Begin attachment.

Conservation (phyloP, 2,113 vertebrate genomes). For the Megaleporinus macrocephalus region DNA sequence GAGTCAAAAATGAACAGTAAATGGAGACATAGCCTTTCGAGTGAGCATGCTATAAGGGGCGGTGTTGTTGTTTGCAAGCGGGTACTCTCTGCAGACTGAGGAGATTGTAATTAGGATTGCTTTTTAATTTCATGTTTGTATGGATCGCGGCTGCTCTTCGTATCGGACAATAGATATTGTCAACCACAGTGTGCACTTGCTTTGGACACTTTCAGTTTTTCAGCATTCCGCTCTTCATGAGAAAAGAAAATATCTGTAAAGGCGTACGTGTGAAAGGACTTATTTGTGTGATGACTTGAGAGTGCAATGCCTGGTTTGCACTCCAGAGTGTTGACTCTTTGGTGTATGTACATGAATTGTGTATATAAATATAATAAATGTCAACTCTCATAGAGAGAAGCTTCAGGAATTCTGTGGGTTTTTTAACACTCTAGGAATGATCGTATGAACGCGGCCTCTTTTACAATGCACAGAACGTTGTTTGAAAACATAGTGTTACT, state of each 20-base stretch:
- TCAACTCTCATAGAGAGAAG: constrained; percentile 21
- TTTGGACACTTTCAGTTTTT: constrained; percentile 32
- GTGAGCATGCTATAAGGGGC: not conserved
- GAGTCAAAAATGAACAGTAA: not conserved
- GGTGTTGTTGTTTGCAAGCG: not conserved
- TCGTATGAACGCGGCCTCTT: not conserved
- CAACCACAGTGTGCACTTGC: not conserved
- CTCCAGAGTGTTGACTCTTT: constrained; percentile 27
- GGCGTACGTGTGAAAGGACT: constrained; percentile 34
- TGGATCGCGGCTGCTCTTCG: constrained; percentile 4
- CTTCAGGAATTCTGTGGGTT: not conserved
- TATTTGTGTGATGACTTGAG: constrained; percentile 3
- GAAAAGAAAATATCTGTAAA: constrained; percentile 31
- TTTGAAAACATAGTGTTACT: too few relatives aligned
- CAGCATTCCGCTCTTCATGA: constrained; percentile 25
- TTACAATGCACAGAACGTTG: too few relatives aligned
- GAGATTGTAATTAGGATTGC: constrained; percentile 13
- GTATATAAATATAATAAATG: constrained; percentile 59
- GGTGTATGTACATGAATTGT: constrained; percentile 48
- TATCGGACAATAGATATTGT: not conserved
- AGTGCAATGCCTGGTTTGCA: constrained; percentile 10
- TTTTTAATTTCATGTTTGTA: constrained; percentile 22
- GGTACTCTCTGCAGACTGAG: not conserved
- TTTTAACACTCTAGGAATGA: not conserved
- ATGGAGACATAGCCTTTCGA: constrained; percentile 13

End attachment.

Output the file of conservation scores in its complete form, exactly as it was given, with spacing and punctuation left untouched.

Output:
Conservation (phyloP, 2,113 vertebrate genomes). For the Megaleporinus macrocephalus region DNA sequence GAGTCAAAAATGAACAGTAAATGGAGACATAGCCTTTCGAGTGAGCATGCTATAAGGGGCGGTGTTGTTGTTTGCAAGCGGGTACTCTCTGCAGACTGAGGAGATTGTAATTAGGATTGCTTTTTAATTTCATGTTTGTATGGATCGCGGCTGCTCTTCGTATCGGACAATAGATATTGTCAACCACAGTGTGCACTTGCTTTGGACACTTTCAGTTTTTCAGCATTCCGCTCTTCATGAGAAAAGAAAATATCTGTAAAGGCGTACGTGTGAAAGGACTTATTTGTGTGATGACTTGAGAGTGCAATGCCTGGTTTGCACTCCAGAGTGTTGACTCTTTGGTGTATGTACATGAATTGTGTATATAAATATAATAAATGTCAACTCTCATAGAGAGAAGCTTCAGGAATTCTGTGGGTTTTTTAACACTCTAGGAATGATCGTATGAACGCGGCCTCTTTTACAATGCACAGAACGTTGTTTGAAAACATAGTGTTACT, state of each 20-base stretch:
- TCAACTCTCATAGAGAGAAG: constrained; percentile 21
- TTTGGACACTTTCAGTTTTT: constrained; percentile 32
- GTGAGCATGCTATAAGGGGC: not conserved
- GAGTCAAAAATGAACAGTAA: not conserved
- GGTGTTGTTGTTTGCAAGCG: not conserved
- TCGTATGAACGCGGCCTCTT: not conserved
- CAACCACAGTGTGCACTTGC: not conserved
- CTCCAGAGTGTTGACTCTTT: constrained; percentile 27
- GGCGTACGTGTGAAAGGACT: constrained; percentile 34
- TGGATCGCGGCTGCTCTTCG: constrained; percentile 4
- CTTCAGGAATTCTGTGGGTT: not conserved
- TATTTGTGTGATGACTTGAG: constrained; percentile 3
- GAAAAGAAAATATCTGTAAA: constrained; percentile 31
- TTTGAAAACATAGTGTTACT: too few relatives aligned
- CAGCATTCCGCTCTTCATGA: constrained; percentile 25
- TTACAATGCACAGAACGTTG: too few relatives aligned
- GAGATTGTAATTAGGATTGC: constrained; percentile 13
- GTATATAAATATAATAAATG: constrained; percentile 59
- GGTGTATGTACATGAATTGT: constrained; percentile 48
- TATCGGACAATAGATATTGT: not conserved
- AGTGCAATGCCTGGTTTGCA: constrained; percentile 10
- TTTTTAATTTCATGTTTGTA: constrained; percentile 22
- GGTACTCTCTGCAGACTGAG: not conserved
- TTTTAACACTCTAGGAATGA: not conserved
- ATGGAGACATAGCCTTTCGA: constrained; percentile 13